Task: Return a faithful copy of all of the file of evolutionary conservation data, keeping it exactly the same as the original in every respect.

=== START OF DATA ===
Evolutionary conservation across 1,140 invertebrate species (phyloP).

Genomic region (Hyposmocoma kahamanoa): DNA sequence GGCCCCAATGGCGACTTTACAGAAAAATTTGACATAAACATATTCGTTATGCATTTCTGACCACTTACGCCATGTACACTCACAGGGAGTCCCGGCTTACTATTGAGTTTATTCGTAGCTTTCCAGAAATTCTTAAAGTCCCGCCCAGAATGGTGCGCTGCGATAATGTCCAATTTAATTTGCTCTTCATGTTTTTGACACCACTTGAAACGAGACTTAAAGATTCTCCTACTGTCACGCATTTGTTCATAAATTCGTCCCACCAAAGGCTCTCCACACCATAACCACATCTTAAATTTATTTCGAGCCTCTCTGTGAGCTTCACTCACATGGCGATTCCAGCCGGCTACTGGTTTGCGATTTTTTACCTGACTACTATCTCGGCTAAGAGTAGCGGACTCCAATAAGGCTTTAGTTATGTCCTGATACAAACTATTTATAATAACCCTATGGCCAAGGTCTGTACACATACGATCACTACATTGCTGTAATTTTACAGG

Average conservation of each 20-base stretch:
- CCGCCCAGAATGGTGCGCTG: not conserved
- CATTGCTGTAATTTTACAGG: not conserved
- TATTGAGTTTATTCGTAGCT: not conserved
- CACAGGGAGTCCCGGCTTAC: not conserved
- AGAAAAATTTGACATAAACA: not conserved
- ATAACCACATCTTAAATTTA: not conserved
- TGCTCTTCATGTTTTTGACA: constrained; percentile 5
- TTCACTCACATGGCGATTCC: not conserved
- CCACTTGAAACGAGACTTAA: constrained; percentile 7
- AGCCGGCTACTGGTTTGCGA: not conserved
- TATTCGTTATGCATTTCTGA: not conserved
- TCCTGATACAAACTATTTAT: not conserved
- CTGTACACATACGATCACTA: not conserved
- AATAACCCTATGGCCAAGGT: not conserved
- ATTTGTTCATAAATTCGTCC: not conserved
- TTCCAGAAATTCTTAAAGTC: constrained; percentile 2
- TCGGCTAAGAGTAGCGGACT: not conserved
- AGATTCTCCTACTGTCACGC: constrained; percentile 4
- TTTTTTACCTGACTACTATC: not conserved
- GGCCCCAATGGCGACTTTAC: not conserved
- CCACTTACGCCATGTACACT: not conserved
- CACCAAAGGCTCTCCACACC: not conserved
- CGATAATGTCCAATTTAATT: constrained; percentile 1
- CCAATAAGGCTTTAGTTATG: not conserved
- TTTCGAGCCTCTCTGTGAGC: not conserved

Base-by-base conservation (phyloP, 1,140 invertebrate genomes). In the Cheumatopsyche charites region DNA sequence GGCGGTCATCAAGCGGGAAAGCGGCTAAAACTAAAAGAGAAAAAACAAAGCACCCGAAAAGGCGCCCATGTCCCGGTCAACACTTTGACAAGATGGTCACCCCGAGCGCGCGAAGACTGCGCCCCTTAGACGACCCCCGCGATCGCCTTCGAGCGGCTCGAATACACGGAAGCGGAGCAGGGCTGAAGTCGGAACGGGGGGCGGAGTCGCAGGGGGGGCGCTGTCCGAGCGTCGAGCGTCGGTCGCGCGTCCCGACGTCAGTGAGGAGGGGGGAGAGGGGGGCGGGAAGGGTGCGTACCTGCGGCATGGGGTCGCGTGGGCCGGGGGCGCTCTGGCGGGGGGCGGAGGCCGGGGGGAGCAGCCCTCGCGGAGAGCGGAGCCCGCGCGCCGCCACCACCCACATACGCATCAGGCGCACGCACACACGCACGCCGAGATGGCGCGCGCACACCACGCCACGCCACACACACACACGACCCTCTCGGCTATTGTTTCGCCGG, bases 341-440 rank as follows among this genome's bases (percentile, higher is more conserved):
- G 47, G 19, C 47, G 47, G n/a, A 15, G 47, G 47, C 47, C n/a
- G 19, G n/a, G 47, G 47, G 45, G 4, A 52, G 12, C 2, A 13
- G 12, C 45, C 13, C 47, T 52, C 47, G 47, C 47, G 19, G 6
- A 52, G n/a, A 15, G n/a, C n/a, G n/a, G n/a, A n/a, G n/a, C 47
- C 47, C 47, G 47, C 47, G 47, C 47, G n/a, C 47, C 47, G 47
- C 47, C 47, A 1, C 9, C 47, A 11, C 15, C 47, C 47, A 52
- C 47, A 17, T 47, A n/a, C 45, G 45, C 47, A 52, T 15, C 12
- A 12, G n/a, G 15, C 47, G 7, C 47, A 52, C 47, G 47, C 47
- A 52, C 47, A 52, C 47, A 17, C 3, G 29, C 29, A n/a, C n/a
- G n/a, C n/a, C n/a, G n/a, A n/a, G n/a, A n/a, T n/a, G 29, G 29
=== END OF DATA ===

Evolutionary conservation across 1,140 invertebrate species (phyloP).

Genomic region (Hyposmocoma kahamanoa): DNA sequence GGCCCCAATGGCGACTTTACAGAAAAATTTGACATAAACATATTCGTTATGCATTTCTGACCACTTACGCCATGTACACTCACAGGGAGTCCCGGCTTACTATTGAGTTTATTCGTAGCTTTCCAGAAATTCTTAAAGTCCCGCCCAGAATGGTGCGCTGCGATAATGTCCAATTTAATTTGCTCTTCATGTTTTTGACACCACTTGAAACGAGACTTAAAGATTCTCCTACTGTCACGCATTTGTTCATAAATTCGTCCCACCAAAGGCTCTCCACACCATAACCACATCTTAAATTTATTTCGAGCCTCTCTGTGAGCTTCACTCACATGGCGATTCCAGCCGGCTACTGGTTTGCGATTTTTTACCTGACTACTATCTCGGCTAAGAGTAGCGGACTCCAATAAGGCTTTAGTTATGTCCTGATACAAACTATTTATAATAACCCTATGGCCAAGGTCTGTACACATACGATCACTACATTGCTGTAATTTTACAGG

Average conservation of each 20-base stretch:
- CCGCCCAGAATGGTGCGCTG: not conserved
- CATTGCTGTAATTTTACAGG: not conserved
- TATTGAGTTTATTCGTAGCT: not conserved
- CACAGGGAGTCCCGGCTTAC: not conserved
- AGAAAAATTTGACATAAACA: not conserved
- ATAACCACATCTTAAATTTA: not conserved
- TGCTCTTCATGTTTTTGACA: constrained; percentile 5
- TTCACTCACATGGCGATTCC: not conserved
- CCACTTGAAACGAGACTTAA: constrained; percentile 7
- AGCCGGCTACTGGTTTGCGA: not conserved
- TATTCGTTATGCATTTCTGA: not conserved
- TCCTGATACAAACTATTTAT: not conserved
- CTGTACACATACGATCACTA: not conserved
- AATAACCCTATGGCCAAGGT: not conserved
- ATTTGTTCATAAATTCGTCC: not conserved
- TTCCAGAAATTCTTAAAGTC: constrained; percentile 2
- TCGGCTAAGAGTAGCGGACT: not conserved
- AGATTCTCCTACTGTCACGC: constrained; percentile 4
- TTTTTTACCTGACTACTATC: not conserved
- GGCCCCAATGGCGACTTTAC: not conserved
- CCACTTACGCCATGTACACT: not conserved
- CACCAAAGGCTCTCCACACC: not conserved
- CGATAATGTCCAATTTAATT: constrained; percentile 1
- CCAATAAGGCTTTAGTTATG: not conserved
- TTTCGAGCCTCTCTGTGAGC: not conserved

Base-by-base conservation (phyloP, 1,140 invertebrate genomes). In the Cheumatopsyche charites region DNA sequence GGCGGTCATCAAGCGGGAAAGCGGCTAAAACTAAAAGAGAAAAAACAAAGCACCCGAAAAGGCGCCCATGTCCCGGTCAACACTTTGACAAGATGGTCACCCCGAGCGCGCGAAGACTGCGCCCCTTAGACGACCCCCGCGATCGCCTTCGAGCGGCTCGAATACACGGAAGCGGAGCAGGGCTGAAGTCGGAACGGGGGGCGGAGTCGCAGGGGGGGCGCTGTCCGAGCGTCGAGCGTCGGTCGCGCGTCCCGACGTCAGTGAGGAGGGGGGAGAGGGGGGCGGGAAGGGTGCGTACCTGCGGCATGGGGTCGCGTGGGCCGGGGGCGCTCTGGCGGGGGGCGGAGGCCGGGGGGAGCAGCCCTCGCGGAGAGCGGAGCCCGCGCGCCGCCACCACCCACATACGCATCAGGCGCACGCACACACGCACGCCGAGATGGCGCGCGCACACCACGCCACGCCACACACACACACGACCCTCTCGGCTATTGTTTCGCCGG, bases 341-440 rank as follows among this genome's bases (percentile, higher is more conserved):
- G 47, G 19, C 47, G 47, G n/a, A 15, G 47, G 47, C 47, C n/a
- G 19, G n/a, G 47, G 47, G 45, G 4, A 52, G 12, C 2, A 13
- G 12, C 45, C 13, C 47, T 52, C 47, G 47, C 47, G 19, G 6
- A 52, G n/a, A 15, G n/a, C n/a, G n/a, G n/a, A n/a, G n/a, C 47
- C 47, C 47, G 47, C 47, G 47, C 47, G n/a, C 47, C 47, G 47
- C 47, C 47, A 1, C 9, C 47, A 11, C 15, C 47, C 47, A 52
- C 47, A 17, T 47, A n/a, C 45, G 45, C 47, A 52, T 15, C 12
- A 12, G n/a, G 15, C 47, G 7, C 47, A 52, C 47, G 47, C 47
- A 52, C 47, A 52, C 47, A 17, C 3, G 29, C 29, A n/a, C n/a
- G n/a, C n/a, C n/a, G n/a, A n/a, G n/a, A n/a, T n/a, G 29, G 29